I always use my friends to pull inspiration. I have this girlfriend and we… just hate pants. I’m not very social and neither is she, so that’s kind of the start of “Socializing Non Participant Award” and “I Put Pants on Today.” [These awards are] mostly just from things that I hate, or that my friends hate.
What’s the production process like? I work with an actual award printing company, so they’re making your like swimming, track awards—all that stuff. So I think I’m their really odd duck. Sometimes they’ll call me like, “I just want to confirm this is what you wanted us to say…”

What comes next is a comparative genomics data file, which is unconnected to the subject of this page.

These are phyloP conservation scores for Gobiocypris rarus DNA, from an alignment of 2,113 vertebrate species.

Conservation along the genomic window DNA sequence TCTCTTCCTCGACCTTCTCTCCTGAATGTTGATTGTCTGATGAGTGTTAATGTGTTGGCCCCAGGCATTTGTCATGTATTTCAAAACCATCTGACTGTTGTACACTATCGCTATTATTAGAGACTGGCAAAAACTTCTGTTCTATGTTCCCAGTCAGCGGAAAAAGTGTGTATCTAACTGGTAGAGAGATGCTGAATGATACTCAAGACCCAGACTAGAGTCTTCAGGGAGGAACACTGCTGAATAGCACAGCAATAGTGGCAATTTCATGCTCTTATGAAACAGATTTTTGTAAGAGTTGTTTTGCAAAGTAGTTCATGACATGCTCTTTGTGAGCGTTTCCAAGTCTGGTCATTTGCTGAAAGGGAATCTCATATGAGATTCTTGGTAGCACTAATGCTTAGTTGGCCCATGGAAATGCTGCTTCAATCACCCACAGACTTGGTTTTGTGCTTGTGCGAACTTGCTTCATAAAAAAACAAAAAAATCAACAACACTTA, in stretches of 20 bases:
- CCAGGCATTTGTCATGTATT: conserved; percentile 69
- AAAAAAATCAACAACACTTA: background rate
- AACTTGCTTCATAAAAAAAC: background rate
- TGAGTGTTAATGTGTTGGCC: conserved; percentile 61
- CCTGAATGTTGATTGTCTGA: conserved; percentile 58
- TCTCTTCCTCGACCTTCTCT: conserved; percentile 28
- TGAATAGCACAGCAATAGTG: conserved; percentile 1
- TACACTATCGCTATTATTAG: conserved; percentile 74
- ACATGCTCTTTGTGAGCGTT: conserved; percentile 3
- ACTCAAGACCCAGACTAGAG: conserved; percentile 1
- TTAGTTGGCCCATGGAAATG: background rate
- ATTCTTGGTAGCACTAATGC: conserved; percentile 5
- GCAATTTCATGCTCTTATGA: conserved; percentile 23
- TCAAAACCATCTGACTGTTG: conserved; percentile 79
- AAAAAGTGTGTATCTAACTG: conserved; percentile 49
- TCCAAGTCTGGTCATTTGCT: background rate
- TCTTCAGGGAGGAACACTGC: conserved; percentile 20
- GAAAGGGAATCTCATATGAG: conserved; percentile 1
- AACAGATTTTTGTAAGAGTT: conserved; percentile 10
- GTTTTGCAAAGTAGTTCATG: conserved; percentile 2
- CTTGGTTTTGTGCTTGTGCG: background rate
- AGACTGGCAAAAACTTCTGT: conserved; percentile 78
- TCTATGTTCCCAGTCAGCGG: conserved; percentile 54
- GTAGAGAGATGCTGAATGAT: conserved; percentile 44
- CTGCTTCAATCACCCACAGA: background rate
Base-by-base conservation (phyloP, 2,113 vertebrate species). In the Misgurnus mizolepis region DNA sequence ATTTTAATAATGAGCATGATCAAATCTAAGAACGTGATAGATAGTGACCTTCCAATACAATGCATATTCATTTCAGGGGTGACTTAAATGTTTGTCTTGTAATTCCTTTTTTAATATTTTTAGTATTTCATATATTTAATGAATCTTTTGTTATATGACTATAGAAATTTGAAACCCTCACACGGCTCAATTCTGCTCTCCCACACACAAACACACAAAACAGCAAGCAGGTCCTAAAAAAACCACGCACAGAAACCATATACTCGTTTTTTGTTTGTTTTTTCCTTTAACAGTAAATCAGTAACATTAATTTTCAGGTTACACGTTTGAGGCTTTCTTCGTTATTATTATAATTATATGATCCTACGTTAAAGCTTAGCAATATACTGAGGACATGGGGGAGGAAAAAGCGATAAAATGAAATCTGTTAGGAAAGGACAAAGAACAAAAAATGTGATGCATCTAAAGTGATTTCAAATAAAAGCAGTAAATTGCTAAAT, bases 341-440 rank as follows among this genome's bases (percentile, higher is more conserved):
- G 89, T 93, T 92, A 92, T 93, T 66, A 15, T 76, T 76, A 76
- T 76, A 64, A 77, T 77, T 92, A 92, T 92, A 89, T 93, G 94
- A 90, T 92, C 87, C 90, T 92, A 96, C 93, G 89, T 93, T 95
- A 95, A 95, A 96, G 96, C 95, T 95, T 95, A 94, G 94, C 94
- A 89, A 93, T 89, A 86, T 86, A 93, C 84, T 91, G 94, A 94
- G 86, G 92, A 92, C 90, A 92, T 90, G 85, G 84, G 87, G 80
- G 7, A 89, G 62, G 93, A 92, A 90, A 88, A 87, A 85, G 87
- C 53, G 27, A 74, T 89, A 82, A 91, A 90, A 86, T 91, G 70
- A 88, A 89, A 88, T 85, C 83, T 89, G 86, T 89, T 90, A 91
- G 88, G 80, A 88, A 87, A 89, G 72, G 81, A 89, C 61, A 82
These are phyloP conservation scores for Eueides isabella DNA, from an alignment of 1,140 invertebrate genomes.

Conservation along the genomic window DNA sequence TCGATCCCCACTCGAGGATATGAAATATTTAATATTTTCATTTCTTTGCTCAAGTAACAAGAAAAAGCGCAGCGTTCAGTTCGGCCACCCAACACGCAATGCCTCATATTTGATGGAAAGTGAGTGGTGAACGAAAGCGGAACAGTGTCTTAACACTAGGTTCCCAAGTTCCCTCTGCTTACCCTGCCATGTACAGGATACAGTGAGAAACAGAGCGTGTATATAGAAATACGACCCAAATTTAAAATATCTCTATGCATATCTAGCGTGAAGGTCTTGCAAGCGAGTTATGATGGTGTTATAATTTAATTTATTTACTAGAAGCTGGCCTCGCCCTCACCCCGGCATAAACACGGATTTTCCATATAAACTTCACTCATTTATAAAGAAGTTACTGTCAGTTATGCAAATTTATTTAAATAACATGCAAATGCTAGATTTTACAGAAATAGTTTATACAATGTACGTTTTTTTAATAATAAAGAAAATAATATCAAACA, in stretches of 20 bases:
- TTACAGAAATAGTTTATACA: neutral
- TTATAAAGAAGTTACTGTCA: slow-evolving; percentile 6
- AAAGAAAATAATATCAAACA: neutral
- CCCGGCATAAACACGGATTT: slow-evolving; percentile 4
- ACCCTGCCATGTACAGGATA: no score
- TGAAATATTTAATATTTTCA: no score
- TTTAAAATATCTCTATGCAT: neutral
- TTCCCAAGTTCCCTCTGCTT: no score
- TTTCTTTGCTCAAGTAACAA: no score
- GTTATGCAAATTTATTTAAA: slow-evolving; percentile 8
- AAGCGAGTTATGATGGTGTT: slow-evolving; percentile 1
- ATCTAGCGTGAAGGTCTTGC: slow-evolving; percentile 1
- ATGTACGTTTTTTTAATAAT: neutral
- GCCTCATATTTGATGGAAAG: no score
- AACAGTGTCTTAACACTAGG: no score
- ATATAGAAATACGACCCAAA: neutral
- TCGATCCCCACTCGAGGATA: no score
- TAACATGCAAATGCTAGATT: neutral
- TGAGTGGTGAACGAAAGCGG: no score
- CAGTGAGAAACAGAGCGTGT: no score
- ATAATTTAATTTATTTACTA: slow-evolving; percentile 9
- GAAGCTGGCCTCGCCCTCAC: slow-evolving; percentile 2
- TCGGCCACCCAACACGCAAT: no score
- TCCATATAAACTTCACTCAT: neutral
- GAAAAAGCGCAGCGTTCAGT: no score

What’s your best seller? Adulting Honorable Mention and I Put Pants on Today… I think there’s a really strong connection with the Adulting Honorable Mention because I think everybody just feels like they’re just participating in being an adult and not very many people feel like they’re very good at it so it kind of hits you on all sorts of levels.
These made me think of the stereotype of millennials that you get a participation trophy for everything. Are you playing on that? I guess I am in some ways… but you don’t get awards when you’re grown-ups anymore and it’s really hard! I think it’s mostly just trying to laugh at situations that aren’t always funny.
Do you do custom orders? I do custom orders in large quantities… A maternity ward ordered a bunch from me to pass out to the new moms… It says, “I passed gas today.” It’s something you don’t really talk about when you’re about to have a baby and you want to leave the hospital, but they’re gonna check to make sure you are!